Savings and Investments

Why are we encouraged to save money? From childhood most of us are told to put away money to save for the future - perhaps for something special? Or perhaps to be sure that when we really need something we have the funds to acquire it, without taking on debt? Whether you place your money in a piggy bank, or in a multinational investment house, our aims are broadly the same; to provide for our future needs, and to protect ourselves against unexpected causes of expenditure.

         Investments
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There are so many different mediums in which to invest and here we look at just a few key areas:

  • Bank Accounts - current accounts may offer a very low rate of interest but they are the most flexible in terms of accessing your money. Banks can also offer savings accounts, with higher interest rates, and also notice accounts with very competitive interest rates, but you may have to give a certain amount of notice before making a withdrawal (60 or 90 days perhaps), or you must agree to invest the money for a set period of time.

  • National Savings - these products are backed by the government and operate like bank accounts to a certain extent. There are some tax-free products available and they are generally considered low risk since they are backed by the government.

  • Bonds & Gilts - Bond/Gilt Funds are generally considered to be lower risk than direct equity (share) investment although the value can still fall as well as rise. Bond markets can be split into two categories. Corporate bonds are investments based on business loans offered by private companies and are 'rated' based on the ability of the issuer to maintain interest payments and repay the loan. A corporate bond fund will invest in a wide range of these loans. 'Investment grade' stock within the fund is rated AAA to BBB, whilst stock rated a BB or below is termed 'sub-investment grade' and is sometimes referred to as 'High Yield'. Some funds also invest in Government Bonds (known as Gilts in the UK).

  • Property - The historic performance of commercial property has very little correlation with the performance of corporate bond or equity based investments. For investors looking to diversify their portfolio property funds have offered historical attractive returns with relatively strong defensive characteristics (i.e. low volatility). Income from commercial property funds is often derived from contractually binding contracts of rent paid by business tenants to occupy property. Consequently leases are often arranged over a long period and generally include an 'upwards only clause' which ensures that rents are not negotiated downwards during the lease period, even in times of falling markets. Commercial property tends therefore to offer a more stable return than, for example, dividends paid on equities.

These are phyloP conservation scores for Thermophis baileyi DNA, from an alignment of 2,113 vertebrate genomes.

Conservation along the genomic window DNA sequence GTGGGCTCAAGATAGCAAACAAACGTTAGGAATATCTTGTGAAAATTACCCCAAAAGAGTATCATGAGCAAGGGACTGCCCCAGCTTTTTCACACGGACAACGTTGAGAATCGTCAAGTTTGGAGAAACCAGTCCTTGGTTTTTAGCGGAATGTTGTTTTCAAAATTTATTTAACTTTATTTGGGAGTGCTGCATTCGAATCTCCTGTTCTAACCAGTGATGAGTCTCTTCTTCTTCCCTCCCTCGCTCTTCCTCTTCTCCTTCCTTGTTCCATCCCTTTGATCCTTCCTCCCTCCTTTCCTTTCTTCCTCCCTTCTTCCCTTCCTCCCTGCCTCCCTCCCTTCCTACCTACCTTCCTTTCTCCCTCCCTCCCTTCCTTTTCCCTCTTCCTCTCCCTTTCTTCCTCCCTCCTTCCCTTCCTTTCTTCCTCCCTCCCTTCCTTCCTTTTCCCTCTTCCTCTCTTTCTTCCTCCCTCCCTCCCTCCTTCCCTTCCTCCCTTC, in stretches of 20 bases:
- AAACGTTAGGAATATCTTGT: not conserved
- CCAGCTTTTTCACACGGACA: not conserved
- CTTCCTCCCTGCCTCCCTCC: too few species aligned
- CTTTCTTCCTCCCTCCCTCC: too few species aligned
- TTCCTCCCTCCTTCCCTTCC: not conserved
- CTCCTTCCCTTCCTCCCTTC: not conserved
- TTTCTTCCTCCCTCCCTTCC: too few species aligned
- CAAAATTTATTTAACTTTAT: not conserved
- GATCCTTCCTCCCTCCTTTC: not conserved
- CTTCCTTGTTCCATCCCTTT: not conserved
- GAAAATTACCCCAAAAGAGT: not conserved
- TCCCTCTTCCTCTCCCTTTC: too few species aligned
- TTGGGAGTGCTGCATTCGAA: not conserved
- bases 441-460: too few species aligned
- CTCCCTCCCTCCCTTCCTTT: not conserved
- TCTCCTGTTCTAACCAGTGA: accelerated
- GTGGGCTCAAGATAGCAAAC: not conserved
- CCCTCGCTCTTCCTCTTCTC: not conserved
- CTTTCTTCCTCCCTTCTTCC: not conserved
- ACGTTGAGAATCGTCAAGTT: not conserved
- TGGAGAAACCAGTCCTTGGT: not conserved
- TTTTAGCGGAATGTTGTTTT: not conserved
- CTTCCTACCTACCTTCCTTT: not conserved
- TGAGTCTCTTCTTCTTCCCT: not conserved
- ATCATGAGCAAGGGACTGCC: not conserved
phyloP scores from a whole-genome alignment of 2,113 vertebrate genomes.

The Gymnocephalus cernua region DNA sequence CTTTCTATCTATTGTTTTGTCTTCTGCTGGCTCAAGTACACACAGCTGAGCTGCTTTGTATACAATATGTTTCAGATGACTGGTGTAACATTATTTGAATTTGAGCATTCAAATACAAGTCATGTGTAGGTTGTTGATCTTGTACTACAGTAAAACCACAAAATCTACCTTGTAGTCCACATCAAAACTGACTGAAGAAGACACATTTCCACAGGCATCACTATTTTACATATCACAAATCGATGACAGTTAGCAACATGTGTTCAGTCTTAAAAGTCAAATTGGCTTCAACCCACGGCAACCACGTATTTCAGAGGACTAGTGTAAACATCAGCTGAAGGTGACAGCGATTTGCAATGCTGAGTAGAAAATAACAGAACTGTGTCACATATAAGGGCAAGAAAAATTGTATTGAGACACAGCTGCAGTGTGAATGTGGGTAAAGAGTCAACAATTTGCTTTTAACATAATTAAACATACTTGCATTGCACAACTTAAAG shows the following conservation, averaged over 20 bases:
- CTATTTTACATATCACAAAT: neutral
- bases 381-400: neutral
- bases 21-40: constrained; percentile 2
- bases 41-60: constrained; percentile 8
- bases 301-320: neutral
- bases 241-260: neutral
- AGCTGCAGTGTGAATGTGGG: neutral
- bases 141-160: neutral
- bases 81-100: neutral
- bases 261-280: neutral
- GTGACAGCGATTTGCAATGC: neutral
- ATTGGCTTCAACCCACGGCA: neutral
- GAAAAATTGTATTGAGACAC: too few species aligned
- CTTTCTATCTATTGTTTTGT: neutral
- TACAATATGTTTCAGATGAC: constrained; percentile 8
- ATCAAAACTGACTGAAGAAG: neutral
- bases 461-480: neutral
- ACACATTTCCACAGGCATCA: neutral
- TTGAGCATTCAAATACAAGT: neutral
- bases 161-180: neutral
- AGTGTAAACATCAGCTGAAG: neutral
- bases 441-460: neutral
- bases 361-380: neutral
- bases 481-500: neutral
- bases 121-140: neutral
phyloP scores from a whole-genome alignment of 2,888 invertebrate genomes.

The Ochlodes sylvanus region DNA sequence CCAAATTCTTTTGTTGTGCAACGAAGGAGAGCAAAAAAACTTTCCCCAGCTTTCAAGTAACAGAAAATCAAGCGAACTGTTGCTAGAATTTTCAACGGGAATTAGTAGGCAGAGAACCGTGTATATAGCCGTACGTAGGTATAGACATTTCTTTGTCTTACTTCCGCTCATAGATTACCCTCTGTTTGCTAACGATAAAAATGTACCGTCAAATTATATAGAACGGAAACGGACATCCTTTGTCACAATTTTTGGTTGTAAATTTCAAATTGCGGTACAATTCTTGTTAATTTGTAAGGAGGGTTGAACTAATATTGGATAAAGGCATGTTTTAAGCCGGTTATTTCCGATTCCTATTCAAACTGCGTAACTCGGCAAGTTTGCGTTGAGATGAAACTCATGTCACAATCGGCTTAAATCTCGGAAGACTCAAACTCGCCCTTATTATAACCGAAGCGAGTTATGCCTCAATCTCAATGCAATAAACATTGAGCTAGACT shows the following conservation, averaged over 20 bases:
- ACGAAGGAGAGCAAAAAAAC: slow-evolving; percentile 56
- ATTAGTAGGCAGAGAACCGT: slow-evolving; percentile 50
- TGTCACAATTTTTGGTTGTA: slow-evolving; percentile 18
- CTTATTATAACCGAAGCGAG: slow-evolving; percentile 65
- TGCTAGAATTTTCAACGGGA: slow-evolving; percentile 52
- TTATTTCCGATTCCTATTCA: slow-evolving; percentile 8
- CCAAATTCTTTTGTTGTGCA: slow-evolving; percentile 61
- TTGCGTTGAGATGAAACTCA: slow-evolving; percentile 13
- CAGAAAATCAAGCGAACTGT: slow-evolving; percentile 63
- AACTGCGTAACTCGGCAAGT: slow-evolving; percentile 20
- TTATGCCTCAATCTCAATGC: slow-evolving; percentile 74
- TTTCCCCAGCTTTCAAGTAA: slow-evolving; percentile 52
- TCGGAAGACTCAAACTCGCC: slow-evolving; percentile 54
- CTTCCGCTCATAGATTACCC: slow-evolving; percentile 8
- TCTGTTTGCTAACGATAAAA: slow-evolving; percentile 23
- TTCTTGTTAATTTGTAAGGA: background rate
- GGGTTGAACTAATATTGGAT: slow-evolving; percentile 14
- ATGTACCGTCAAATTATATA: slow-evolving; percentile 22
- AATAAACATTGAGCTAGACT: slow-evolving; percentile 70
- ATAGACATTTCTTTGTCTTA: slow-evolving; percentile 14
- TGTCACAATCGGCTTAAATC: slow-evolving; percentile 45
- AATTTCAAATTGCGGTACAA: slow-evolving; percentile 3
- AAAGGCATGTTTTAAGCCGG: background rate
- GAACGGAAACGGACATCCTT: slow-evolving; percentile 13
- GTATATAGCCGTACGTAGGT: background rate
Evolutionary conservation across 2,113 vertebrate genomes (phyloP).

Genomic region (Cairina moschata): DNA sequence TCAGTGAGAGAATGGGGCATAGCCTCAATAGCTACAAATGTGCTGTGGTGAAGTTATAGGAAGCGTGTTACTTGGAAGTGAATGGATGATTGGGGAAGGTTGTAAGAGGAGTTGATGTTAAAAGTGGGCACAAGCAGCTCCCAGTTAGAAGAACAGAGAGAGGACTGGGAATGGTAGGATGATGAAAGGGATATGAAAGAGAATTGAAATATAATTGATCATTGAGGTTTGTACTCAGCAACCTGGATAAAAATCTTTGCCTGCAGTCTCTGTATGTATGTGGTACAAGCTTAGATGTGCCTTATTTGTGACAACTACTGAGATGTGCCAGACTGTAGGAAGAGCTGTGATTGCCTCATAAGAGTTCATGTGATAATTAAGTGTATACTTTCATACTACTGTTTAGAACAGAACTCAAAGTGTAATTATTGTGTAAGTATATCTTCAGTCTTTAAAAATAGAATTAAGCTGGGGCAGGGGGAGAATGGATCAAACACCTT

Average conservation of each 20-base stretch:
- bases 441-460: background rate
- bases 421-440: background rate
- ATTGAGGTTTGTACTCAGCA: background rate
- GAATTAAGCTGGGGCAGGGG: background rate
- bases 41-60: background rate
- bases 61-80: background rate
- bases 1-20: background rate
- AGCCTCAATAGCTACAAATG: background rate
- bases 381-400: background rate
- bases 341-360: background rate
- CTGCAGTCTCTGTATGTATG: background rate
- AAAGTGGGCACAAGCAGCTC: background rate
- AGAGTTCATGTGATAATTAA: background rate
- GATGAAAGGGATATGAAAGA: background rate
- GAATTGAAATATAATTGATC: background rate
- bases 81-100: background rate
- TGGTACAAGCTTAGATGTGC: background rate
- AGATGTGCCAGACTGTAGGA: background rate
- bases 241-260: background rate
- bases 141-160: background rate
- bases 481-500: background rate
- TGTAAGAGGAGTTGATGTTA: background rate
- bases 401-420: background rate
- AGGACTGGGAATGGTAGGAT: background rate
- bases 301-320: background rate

• Equities (shares) - Over the very long term equities have historically offered better returns for investors. Although this is not a guide to the future, it is felt that the increased risk of investing in company shares can potentially be rewarded by investment returns in excess of what is available from traditional bank or deposit accounts. However there are no guarantees.

  • Investment 'Funds' - Specialist investment managers will often manage a fund (a pool of investments) that invests in one or more of the above categories, the aim being to diversify the risk across a spread of shares, or bonds, or both. There are hundreds of investment funds available, each with their own specific aims and objectives. Investment funds can also specialise in one particular sector, such as only investing in companies that are listed on the FTSE100 index, or only investing in construction and mining companies. There are also funds that invest geographically, perhaps only buying shares in Japanese or American companies. Each sector has its own unique characteristics, and your adviser will be able to explain more about this.

There is a wide selection of products available with which to save and invest, and selecting the right portfolio for you can be daunting. Building a portfolio of investments is a specialist task that must include an assessment of risks involved and the diversification amongst asset classes and sectors where funds are invested. And perhaps most of all a detailed analysis of your own attitude towards investment risk.

The value of investments can fall as well as rise and you may not get back the full value of your original investment. Contact your Financial Adviser before making any decisions. The Financial Services Authority does not regulate National Savings Products.

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